Oh, say can you see?
From my perch on the North Shore, I can see mountain ridges beyond the south end of the lake, shining white and sharply etched against a cobalt sky. Whitecaps spread across the lake. It’s spring, and windy. The air is crystal clear.
In winter and during summer mornings, the air is often still. Tiny particles of smoke, dust, and sulfates accumulate, float in the air, and produce haze. During those windless, stagnant periods, we see a layer of haze obscuring the lower reaches of those mountains to the south.
Tiny haze particles absorb and scatter sunlight. Lighting is diminished, contrast is reduced and colors are muted. Our views are degraded.
Folks that lived and visited in the Tahoe Basin between the 30s and 60s, swear that visibility was fantastic in those days. Yet, Comstock era (1870 to 1900) travelers to the basin reported smoky skies from slash burning. Sheep and cattle herders added more smoke by burning pastures to revitalize them for the following year. Mark Twain’s famous quote about the air the angels breathe suggests that skies were crystal clear in the 1860s. But, Native Americans used fire to manipulate their landscape and that suggests a scene of smoky summer mornings instead of clear skies.
When TRPA folks decided to set environmental thresholds for visibility in 1980, they needed a basis for the standards. Without clear data from the past, they called on experts at the EPA. Researchers M. Pitchford and D. Allison responded in May 1981, installed instruments in the basin and monitored visibility until June 1982.
A teleradiometer and a camera, installed on the North Shore, were aimed at five targets around the basin. A nephelometer and aerosol sampler were installed on the South Shore and at Bliss State Park. Teleradiometers measure contrast between a target and its surroundings. Nephelometers measure the amount of light scattered from a light beam by small particles in the air. Aerosol samplers collect small particles for chemical analysis.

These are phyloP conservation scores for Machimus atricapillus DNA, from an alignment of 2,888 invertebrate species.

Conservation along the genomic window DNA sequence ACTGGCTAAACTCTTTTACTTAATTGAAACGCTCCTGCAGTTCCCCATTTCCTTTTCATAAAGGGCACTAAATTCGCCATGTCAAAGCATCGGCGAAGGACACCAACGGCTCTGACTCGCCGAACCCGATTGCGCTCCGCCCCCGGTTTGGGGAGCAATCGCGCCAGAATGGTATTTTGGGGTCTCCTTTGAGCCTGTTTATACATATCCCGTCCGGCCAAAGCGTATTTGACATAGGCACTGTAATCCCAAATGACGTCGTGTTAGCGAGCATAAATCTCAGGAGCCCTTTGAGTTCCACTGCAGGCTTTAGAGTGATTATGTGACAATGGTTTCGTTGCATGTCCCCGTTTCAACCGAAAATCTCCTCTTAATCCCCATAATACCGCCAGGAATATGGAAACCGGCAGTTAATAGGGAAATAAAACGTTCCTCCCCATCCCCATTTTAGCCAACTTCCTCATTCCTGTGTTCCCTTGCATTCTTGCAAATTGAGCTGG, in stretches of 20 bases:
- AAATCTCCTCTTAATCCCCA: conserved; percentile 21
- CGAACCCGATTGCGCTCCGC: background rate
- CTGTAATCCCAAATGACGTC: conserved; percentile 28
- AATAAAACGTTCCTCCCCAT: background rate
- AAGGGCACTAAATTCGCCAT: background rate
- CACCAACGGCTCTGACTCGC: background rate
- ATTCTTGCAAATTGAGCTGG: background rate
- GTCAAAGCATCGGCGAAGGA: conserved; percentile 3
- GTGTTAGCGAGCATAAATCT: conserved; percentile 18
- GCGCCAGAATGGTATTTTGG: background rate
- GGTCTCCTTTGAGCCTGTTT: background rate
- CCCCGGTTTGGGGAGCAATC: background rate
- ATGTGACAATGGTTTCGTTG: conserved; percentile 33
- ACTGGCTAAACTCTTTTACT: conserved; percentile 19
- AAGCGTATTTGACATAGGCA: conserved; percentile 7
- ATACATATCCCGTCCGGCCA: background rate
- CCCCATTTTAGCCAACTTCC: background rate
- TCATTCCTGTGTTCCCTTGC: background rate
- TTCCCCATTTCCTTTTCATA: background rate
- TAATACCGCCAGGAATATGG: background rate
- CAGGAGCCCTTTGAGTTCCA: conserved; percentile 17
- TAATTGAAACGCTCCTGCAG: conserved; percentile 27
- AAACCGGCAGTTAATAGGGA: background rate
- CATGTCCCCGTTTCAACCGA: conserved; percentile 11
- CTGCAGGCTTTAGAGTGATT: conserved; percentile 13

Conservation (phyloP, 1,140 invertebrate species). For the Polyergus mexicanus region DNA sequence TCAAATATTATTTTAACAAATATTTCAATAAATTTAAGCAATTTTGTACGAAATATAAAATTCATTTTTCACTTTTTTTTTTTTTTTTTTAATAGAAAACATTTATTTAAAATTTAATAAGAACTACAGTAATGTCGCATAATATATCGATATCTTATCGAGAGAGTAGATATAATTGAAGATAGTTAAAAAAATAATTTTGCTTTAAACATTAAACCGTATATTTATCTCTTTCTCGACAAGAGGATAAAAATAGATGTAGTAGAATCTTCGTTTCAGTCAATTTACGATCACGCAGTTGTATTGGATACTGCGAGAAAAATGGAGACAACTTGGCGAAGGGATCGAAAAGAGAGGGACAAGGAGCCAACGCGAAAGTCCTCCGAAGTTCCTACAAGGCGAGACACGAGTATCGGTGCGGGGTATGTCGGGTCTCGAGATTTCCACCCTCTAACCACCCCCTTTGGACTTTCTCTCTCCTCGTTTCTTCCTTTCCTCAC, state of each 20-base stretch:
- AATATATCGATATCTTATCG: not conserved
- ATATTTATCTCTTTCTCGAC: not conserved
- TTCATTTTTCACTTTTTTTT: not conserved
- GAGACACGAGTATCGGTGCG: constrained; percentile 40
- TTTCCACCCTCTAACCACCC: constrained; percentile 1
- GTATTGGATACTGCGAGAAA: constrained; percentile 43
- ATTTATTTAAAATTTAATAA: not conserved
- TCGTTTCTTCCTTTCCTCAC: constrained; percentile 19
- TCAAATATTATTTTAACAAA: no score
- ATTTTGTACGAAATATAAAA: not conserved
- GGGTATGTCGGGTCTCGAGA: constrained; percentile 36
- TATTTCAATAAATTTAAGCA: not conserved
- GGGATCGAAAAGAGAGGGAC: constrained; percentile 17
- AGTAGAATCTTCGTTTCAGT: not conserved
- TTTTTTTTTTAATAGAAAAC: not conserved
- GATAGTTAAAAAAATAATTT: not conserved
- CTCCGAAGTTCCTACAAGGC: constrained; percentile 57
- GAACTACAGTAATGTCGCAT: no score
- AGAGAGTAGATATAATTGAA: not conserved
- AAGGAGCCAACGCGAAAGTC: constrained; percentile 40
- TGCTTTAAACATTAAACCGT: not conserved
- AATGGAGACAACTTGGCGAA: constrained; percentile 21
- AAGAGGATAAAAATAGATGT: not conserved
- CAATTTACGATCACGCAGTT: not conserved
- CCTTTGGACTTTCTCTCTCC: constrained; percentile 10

After evaluating the data, TRPA created the following visibility thresholds. For regional visibility, maintain a visual range of 103 miles at least 50 percent of the time and a visual range of 58 miles at least 90 percent of the time. For sub-regional visibility, maintain a visual range of 54 miles at least 50 percent of the time and a visual range of 16 miles at least 90 percent of the time. These ranges were all to be calculated from measurements of fine particle concentrations in air.
Regional visibility was defined as the overall visibility in the basin. Sub-regional visibility is characterized by the haze layer over developed areas. To increase sub-regional visibility, wood smoke emissions were to be reduced by 15 percent.
Suspended soil particles (from road dust) were to be reduced by 30 percent.
In 1989, TRPA established a state-of-the-art visibility monitoring system. To monitor sub-regional visibility, a more sophisticated nephelometer and aerosol sampler were installed in South Lake Tahoe.
Instruments installed on a meteorological tower measure wind speed and direction, temperature and humidity. Nephelometer data and analysis of collected particles are used to calculate visibility. A camera at South Lake Tahoe checks the view to the north.
To check on regional visibility, a duplicate station was established at Bliss State Park, 700 feet above the lake and 1/4 mile from the Desolation Wilderness. A transmissometer mounted at the Zephyr Cove Lookout monitors the intensity of a light source across the lake at Bliss State Park. Light intensity is related to visibility.
John Molenar, with Air Resources Specialists, Inc., correlated the 1981 measurements with current monitoring data to determine how visibility has changed over the past two decades.
And the results are intriguing. For example, there’s been a decrease in particle concentrations at South Lake Tahoe since 1981, but the current station is at a different location, so the observation can’t be quantified exactly. There’s a significant decrease in atmospheric lead concentrations, probably due to phasing lead out of gasoline.
Aerosol concentrations at Bliss are greatest in summer. The opposite is true at South Lake Tahoe. The heavy winter haze at South Lake Tahoe doesn’t affect the Bliss site. This indicates that the haze is locally generated. The summer increase at Bliss has been associated, by UC researchers, with winds from the west and sources in the Sacramento Valley and the Bay Area. Though nitrates and sulfates, classic air pollutants, are significant components of aerosols at both sites, the majority of the particles are made of carbon and organic materials.
Regional visibility didn’t change between 1981 and 1989. TRPA’s goal of reducing airborne soil particle concentrations by 30 percent is not being achieved. However, measurements show that visibility has improved over the past decade, and TRPA’s thresholds for visibility are being met. So, believe it or not, we can see better today than 20 years ago.
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